In The Ethnographic State: France and the Invention of Moroccan Islam, Edmund Burke does the important work of historicizing colonial-era research on Morocco and Moroccans.
In Geoffrey Chaucer’s The Canon’s Yeoman’s Prologue and Tale, the phrase ‘ignotum per ignocius’ is used in connection with the so-called ‘sliding science’ at which the would-be alchemists of the tale labour so diligently.(1) The phrase means to explain the unknown by the more unknown.
The aim to cover, in a single monograph, patterns and trends in memory across early modern Europe is an ambitious one. Yet if anyone could achieve this it would be Judith Pollmann. This is an ambitious book in its chronological and geographical scope, but is also pioneering in providing a meta-narrative of continuity and change in early modern memory practices.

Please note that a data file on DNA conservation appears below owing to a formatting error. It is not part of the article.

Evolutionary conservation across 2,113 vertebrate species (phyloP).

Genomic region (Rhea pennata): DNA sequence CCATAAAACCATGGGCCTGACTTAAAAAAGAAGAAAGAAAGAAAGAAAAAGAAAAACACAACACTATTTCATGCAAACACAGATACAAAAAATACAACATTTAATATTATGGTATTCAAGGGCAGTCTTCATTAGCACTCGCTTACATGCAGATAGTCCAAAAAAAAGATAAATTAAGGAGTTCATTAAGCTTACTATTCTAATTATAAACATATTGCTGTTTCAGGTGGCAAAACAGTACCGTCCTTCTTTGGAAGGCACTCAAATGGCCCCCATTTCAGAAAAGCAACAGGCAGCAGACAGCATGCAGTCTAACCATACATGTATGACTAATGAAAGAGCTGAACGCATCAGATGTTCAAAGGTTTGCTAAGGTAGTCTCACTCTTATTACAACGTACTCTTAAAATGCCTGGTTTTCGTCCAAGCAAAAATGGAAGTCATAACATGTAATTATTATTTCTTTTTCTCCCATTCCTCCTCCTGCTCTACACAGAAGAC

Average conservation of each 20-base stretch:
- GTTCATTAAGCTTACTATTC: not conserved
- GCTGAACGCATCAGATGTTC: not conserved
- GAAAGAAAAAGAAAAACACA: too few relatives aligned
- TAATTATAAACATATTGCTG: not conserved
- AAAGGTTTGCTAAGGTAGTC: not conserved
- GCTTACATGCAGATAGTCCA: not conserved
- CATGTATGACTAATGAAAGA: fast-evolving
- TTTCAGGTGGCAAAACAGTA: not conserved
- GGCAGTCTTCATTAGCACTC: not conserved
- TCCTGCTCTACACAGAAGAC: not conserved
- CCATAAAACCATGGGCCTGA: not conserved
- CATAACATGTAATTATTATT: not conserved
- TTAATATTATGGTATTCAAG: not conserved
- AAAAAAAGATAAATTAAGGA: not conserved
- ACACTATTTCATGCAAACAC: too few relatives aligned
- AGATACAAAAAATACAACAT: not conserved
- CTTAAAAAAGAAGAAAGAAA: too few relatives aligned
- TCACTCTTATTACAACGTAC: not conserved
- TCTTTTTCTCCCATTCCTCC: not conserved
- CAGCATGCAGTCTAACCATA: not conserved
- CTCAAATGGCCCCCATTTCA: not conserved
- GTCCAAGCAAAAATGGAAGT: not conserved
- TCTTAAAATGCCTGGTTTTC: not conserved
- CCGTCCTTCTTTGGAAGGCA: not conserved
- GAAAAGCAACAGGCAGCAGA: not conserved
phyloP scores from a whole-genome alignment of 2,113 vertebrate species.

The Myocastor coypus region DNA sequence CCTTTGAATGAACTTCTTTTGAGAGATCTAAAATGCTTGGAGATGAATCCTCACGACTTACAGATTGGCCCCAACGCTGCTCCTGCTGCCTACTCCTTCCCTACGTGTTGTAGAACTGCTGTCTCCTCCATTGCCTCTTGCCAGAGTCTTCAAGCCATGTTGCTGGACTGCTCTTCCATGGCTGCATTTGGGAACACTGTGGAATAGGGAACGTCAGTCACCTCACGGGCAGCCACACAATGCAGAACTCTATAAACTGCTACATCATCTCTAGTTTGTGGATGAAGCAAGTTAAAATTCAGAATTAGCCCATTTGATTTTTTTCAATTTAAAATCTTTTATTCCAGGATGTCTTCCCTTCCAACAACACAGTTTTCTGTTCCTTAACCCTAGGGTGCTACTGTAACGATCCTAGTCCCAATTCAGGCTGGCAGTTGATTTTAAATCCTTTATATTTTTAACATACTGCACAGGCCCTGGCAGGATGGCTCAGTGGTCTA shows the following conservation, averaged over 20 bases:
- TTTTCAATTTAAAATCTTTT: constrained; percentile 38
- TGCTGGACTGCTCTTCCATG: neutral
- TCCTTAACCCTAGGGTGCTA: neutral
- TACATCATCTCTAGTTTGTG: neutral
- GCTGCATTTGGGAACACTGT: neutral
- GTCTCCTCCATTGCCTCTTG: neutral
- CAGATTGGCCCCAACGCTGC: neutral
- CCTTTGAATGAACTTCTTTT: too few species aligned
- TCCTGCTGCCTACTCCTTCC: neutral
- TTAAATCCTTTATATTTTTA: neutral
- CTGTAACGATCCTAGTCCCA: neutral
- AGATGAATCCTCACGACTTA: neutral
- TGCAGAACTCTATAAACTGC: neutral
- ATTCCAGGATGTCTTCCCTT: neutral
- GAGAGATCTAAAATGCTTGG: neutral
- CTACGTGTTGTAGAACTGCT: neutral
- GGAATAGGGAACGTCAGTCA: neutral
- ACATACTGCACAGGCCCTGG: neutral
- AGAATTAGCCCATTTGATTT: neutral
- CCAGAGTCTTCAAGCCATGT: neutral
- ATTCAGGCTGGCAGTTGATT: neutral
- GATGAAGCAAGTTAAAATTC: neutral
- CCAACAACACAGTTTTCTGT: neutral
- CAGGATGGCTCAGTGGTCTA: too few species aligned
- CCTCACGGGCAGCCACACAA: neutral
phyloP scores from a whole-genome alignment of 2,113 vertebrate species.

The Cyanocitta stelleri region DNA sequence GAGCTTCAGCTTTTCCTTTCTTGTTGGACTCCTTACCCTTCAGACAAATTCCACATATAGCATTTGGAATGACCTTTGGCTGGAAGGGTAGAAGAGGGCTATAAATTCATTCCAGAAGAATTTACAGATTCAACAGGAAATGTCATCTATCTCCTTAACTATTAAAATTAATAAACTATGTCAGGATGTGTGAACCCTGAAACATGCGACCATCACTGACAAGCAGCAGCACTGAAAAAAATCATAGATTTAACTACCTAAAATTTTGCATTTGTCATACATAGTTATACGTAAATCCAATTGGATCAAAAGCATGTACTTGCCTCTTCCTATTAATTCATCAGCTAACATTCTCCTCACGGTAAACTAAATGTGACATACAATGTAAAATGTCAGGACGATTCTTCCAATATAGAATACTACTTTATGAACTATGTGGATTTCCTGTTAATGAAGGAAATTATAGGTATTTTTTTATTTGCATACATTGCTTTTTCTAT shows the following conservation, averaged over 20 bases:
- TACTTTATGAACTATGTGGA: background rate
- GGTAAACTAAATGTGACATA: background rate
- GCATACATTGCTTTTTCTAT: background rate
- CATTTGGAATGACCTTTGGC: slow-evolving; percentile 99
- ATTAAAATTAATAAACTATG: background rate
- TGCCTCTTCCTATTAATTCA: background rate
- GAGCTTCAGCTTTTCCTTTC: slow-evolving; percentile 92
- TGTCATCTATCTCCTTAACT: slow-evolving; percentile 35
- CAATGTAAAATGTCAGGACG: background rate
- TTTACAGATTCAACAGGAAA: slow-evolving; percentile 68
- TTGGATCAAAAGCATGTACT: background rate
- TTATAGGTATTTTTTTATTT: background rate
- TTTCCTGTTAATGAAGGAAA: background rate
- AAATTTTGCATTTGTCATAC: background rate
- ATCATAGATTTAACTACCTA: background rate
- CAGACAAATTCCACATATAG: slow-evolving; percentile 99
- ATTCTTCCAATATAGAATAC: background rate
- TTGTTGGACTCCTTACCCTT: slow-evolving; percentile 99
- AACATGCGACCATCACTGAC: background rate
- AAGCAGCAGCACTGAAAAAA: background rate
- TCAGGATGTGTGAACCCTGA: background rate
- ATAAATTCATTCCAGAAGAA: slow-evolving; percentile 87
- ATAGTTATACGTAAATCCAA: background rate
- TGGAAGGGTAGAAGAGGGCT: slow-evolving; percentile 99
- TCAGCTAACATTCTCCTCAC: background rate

Survivor Café: The Legacy of Trauma and the Labyrinth of Memory is novelist Elizabeth Rosner’s first foray into non-fiction.
The Birth of Modern Belief is seriously good. It is erudite, insightful, and cogent; but, above all, it enables us to think hard about the relationship between our past and our present.
How did the world of nation-states come about? What happened to the world of empires that preceded it? How did the transition take place and how inevitable was it? These may seem (and indeed are) old questions.